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Great American E & S Insurance Co. v. Coupled Products, LLC

United States District Court, N.D. Indiana, Fort Wayne Division

July 19, 2018

GREAT AMERICAN E & S INSURANCE COMPANY, Plaintiff,
v.
COUPLED PRODUCTS, LLC Defendant.

          OPINION AND ORDER

          William C. Lee United States District Court

         After Defendant, Coupled Products, LLC's (“Coupled”) tenant abandoned its electroplating operations and left Coupled with a hazardous waste mess on its property, Coupled received a notice of violation (“NOV”) and a proposed agreed order (“PAO”) from the Indiana Department of Environmental Management (“IDEM”) demanding remediation. Coupled then sought coverage under various general liability policies issued to it by Plaintiff, Great American E & S Insurance Company's (“Great American”) over the course of a five-year period. Great American agreed to defend the claims against Coupled under a reservation of rights but, in response to the coverage request, Great American filed the instant action seeking a declaration that it owes no coverage obligations to Coupled under any of the policies it issued between 2012 - 2017.

         Presently before the Court is Great American's Motion for Summary Judgment [DE 12] filed on February 5, 2018. Defendant, Coupled responded on April 2, 2018 to which Great American replied on April 16, 2018. For the following reasons, the Plaintiff's Motion for Summary Judgment is DENIED in part and TAKEN UNDER ADVISEMENT in part. The parties shall submit additional briefing or a Renewed Motion for Summary Judgment in accordance with the directions in this Opinion and Order.

         APPLICABLE STANDARD

         Summary judgment is appropriate “if the movant shows that there is no genuine dispute as to any material fact and the movant is entitled to judgment as a matter of law.” Fed. R. Civ. P. 56(a). The movant bears the initial responsibility of informing the district court of the basis of its motion, and identifying those portions of designated evidence that demonstrate the absence of a genuine issue of material fact. See Celotex Corp. v. Catrett, 477 U.S. 317, 323 (1986). After “a properly supported motion for summary judgment is made, the adverse party must set forth specific facts showing that there is a genuine issue for trial.” Anderson v. Liberty Lobby, Inc., 477 U.S. 242, 250 (1986) (quotation marks and citation omitted).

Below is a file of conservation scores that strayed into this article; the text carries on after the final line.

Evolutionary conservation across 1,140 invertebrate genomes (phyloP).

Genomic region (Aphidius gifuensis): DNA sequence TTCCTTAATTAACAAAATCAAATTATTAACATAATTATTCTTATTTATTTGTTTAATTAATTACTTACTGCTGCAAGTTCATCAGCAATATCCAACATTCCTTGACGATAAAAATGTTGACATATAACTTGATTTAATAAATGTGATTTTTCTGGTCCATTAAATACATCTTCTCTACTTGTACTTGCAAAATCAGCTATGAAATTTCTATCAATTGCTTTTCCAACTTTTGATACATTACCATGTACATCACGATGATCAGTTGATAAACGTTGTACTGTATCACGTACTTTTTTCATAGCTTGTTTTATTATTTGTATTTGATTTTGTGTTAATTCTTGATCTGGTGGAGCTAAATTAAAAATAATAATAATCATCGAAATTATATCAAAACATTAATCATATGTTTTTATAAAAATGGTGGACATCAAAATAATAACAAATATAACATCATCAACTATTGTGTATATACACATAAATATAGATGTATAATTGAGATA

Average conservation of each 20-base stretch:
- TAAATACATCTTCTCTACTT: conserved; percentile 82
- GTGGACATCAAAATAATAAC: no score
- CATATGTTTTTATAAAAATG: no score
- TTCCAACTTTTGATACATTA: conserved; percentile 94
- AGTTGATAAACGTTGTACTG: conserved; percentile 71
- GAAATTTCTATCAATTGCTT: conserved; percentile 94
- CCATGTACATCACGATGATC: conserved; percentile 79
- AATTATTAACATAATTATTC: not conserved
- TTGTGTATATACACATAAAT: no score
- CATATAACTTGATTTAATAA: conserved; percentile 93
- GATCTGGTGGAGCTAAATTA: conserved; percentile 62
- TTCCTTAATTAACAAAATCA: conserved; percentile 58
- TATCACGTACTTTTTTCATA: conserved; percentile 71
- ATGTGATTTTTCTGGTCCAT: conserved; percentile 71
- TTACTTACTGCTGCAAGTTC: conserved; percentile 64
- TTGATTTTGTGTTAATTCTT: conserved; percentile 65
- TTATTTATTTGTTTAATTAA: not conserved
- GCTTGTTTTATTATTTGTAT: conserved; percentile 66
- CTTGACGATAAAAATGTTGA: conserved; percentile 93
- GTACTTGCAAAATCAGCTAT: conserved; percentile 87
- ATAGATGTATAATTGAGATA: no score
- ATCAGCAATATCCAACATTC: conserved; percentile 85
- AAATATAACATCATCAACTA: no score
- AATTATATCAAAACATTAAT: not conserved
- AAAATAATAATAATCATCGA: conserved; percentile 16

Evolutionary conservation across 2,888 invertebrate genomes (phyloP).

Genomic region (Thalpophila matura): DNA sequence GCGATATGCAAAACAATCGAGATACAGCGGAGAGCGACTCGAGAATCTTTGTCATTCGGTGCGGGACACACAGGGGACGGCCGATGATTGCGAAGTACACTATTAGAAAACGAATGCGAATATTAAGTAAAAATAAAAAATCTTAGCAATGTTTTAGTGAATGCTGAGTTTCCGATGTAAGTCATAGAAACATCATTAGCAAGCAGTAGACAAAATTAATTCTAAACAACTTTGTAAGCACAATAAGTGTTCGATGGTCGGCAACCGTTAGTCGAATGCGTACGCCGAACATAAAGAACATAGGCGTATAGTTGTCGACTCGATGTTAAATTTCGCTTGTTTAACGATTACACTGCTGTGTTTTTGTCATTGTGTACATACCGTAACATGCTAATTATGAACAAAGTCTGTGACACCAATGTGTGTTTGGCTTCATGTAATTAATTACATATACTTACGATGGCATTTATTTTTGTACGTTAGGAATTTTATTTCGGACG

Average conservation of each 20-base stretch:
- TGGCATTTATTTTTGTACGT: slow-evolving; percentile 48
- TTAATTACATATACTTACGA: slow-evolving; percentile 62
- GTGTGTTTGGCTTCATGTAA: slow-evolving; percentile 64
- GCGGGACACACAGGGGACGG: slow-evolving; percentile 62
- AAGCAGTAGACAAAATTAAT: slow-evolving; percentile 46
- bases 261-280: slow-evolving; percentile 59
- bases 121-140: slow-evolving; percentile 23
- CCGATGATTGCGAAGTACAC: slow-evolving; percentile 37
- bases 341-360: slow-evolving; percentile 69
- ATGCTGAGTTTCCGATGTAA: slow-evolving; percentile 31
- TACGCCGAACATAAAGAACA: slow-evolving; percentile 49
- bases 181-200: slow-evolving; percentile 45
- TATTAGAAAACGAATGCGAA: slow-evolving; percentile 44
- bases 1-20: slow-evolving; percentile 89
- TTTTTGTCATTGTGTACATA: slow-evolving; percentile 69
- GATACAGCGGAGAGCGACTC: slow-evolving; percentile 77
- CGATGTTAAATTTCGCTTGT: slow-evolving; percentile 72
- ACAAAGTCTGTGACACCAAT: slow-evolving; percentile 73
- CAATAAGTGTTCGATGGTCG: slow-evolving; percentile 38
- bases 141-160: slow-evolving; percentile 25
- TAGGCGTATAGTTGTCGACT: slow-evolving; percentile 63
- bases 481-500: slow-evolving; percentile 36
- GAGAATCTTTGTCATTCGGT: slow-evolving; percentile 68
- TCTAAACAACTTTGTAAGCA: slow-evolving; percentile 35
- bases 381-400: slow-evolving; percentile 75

A factual issue is material only if resolving the factual issue might change the outcome of the case under the governing law. See Clifton v. Schafer, 969 F.2d 278, 281 (7th Cir. 1992). A factual issue is genuine only if there is sufficient evidence for a reasonable jury to return a verdict in favor of the non-moving party on the evidence presented. See Anderson, 477 U.S. at 248. In deciding a motion for summary judgment, the court “may not ‘assess the credibility of witnesses, choose between competing reasonable inferences, or balance the relative weight of conflicting evidence.' ” Bassett v. I.C. Sys., Inc., 715 F.Supp.2d 803, 808 (N.D. Ill. 2010) (quoting Stokes v. Bd. of Educ. of the City of Chi., 599 F.3d 617, 619 (7th Cir. 2010)). Instead, it must view all the evidence in the record in the light most favorable to the non-moving party and resolve all factual disputes in favor of the non-moving party. See Anderson, 477 U.S. at 255. Mindful of these standards, the Court turns now to the facts of the case.

         FACTUAL BACKGROUND

         The underlying facts of this action are largely undisputed and are construed as such throughout this Opinion and Order unless otherwise indicated.

         A. The Policies